Members of the Resolution 830 Working Group voted on what factors they think should specify the resolution’s “substantially equivalent” replacement requirement for demolished public housing units. City Council and the ARHA board of commissioners will consider the working group’s input in their forthcoming revamp of the 1981 resolution.
Foreshadowing a likely spirited forthcoming overhaul of Resolution 830, an advisory group agreed that requirements for public housing units replaced through redevelopment should include comparable locations and affordability levels. The group was more divided about whether housing providers other than the public housing authority should participate in preserving the city’s lowest income units.
Resolution 830, a 1981 agreement between the city government and the Alexandria Redevelopment and Housing Authority (ARHA), requires the “substantially equivalent” one-for-one replacement of demolished public housing units. The parties have diverged in their understandings of what that means. City Council established a 27-member working group to advise regarding the resolution’s “modernization and potential expansion.” Recently city staff published the results of the working group’s concluding meeting, held April 26.
The group considered two particularly significant questions. What should define substantial equivalence of replacement units? And to whom should Resolution 830 apply?
Eighty-one percent of group members at the final meeting said substantial equivalence should include “comparable location and/or access to transit, services, schools, jobs, amenities, etc.”
Seventy-six percent said it should include a “minimum standard of affordability … to serve the same profile of families.” City government wants replacement units to serve the same low-income levels — namely, 30 percent of the area median income (AMI), about $33,000 for a family of four, or less. But ARHA says it must redevelop higher rents to offset diminishing federal subsidization.
Rules prevent the city from subsidizing public housing operating costs directly to cover the gap. Though the city could help by topping up public housing residents’ rents with additional rental assistance.
“ARHA could develop a unit intended for a 50 percent AMI household but the city’s rental subsidy can make that unit deeply affordable (30 percent AMI),” according to the staff report. However, “the [rental assistance] pilot program is currently very modest and the city will assess its ability to continue and/or expand this initiative, after the pilot period ends.”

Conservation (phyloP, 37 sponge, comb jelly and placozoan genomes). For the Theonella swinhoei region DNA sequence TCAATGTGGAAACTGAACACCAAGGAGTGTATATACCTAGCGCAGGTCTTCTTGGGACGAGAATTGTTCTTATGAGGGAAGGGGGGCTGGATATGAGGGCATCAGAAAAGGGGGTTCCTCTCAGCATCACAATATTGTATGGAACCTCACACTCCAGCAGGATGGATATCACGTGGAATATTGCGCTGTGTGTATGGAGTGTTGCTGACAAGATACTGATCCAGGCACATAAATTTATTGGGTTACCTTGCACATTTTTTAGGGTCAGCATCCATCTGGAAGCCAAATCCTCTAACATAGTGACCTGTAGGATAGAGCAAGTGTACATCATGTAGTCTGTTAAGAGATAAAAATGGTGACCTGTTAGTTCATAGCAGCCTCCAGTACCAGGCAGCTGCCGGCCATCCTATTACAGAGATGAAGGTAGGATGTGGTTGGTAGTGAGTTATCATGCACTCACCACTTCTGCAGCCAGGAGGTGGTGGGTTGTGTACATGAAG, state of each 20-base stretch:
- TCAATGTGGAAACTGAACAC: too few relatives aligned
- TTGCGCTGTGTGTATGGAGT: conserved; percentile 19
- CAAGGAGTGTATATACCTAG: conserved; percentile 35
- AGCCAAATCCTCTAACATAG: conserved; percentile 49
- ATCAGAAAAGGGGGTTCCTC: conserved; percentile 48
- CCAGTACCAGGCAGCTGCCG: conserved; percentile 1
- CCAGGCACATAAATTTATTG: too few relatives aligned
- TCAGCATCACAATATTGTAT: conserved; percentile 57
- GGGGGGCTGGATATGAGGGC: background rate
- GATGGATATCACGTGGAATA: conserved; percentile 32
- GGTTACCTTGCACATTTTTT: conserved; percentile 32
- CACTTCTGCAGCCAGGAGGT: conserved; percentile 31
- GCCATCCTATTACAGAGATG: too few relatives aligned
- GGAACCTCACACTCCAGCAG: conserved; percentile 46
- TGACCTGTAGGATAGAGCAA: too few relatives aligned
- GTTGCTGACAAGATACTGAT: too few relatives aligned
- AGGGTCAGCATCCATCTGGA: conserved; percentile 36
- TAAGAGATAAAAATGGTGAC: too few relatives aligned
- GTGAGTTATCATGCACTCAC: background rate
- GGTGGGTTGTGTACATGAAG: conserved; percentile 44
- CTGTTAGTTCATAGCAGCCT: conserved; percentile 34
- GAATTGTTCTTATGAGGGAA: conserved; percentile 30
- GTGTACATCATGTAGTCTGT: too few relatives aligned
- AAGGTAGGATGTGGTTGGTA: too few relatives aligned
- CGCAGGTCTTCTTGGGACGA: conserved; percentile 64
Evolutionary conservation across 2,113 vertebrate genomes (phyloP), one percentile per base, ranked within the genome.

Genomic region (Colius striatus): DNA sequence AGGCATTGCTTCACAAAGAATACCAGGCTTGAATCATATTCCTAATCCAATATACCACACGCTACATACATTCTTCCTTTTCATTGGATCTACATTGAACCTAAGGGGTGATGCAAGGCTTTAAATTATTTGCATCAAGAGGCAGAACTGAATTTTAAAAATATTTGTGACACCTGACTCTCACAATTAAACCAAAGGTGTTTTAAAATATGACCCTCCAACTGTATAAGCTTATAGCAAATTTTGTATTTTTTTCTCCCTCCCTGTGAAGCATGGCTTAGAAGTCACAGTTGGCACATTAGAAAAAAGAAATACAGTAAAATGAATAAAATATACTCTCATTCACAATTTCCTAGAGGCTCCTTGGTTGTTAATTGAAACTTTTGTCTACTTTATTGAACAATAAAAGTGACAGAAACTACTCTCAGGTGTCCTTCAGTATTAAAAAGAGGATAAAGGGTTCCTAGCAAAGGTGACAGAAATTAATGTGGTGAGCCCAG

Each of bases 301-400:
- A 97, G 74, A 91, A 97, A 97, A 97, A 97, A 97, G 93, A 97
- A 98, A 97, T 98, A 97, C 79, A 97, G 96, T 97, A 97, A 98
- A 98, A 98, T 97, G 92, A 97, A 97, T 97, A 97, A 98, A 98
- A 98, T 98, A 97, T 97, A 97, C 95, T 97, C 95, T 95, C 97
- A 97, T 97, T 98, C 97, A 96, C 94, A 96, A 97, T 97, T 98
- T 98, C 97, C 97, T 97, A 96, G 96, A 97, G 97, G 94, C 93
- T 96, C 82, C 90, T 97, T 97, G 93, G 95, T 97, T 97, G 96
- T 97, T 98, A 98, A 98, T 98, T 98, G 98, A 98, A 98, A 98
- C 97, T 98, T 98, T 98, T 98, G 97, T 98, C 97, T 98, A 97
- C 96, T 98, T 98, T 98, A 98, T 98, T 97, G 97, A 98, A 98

Sixty-seven percent said substantial equivalence should include a “similar bedroom mix.” Resolution 830 originally covered 1,150 public housing units in configurations from efficiencies/one-bedrooms up to five-bedrooms, for 2,411 bedrooms total. Though ARHA’s waiting list, as of January, indicated the highest demand for two-bedrooms (53 percent) but almost no demand for four- and five-bedrooms (0.1 percent). Currently, larger units may provide occupants with “more bedrooms than needed,” or otherwise house “multigenerational families."
The group discussed the possibility of specifying the preservation of total bedroom count rather than units, allowing ARHA flexibility to reconfigure unit-by-unit bedroom arrangements to match market demand. For example, ARHA could replace a five-bedroom unit with one one-bedroom and two two-bedrooms, but not merely one one-bedroom.
As to whom Resolution 830 should apply, 43 percent said “a completely new resolution should be contemplated.” The present resolution includes only the city government and ARHA. A new, supplementary resolution could bring nonprofit and private developers into the fold of building for the lowest incomes. Currently, ARHA provides the vast majority of units at or below 30 percent of AMI. Recent and current nonprofit projects target 40-60 percent of AMI. Only 188 market-rate units in the city are affordable below 50 percent, and none are affordable below 45 percent of AMI, according to the city’s 2018 Apartment Survey.
Eighty-one percent said, if there’s a new resolution, non-ARHA providers should have access to the same suite of “incentivizing tools ARHA uses.” Non-ARHA providers should get “city financing for development costs (loans, grants)” (86 percent); “city fee waivers (development applications, permits, sewer tap fees, etc.)” (76 percent); “rental subsidies for operational support” (76 percent); and “real estate tax exemptions” (71 percent). These costs are nothing to sneeze at. For instance, sewer tap fees are $8,000 per unit, said Housing Director Helen McIlvaine. Reducing such costs would help developers make projects economically viable in spite of low rents.
“Currently these tools are only provided to ARHA because of its mission to serve households at very low income levels, and offering them to other providers would represent a shift in our policy and practice,” said McIlvaine in an email.
Find all working group materials online at www.alexandriava.gov/Housing.
The author represented the Alexandria Housing Affordability Advisory Committee (AHAAC) on the working group.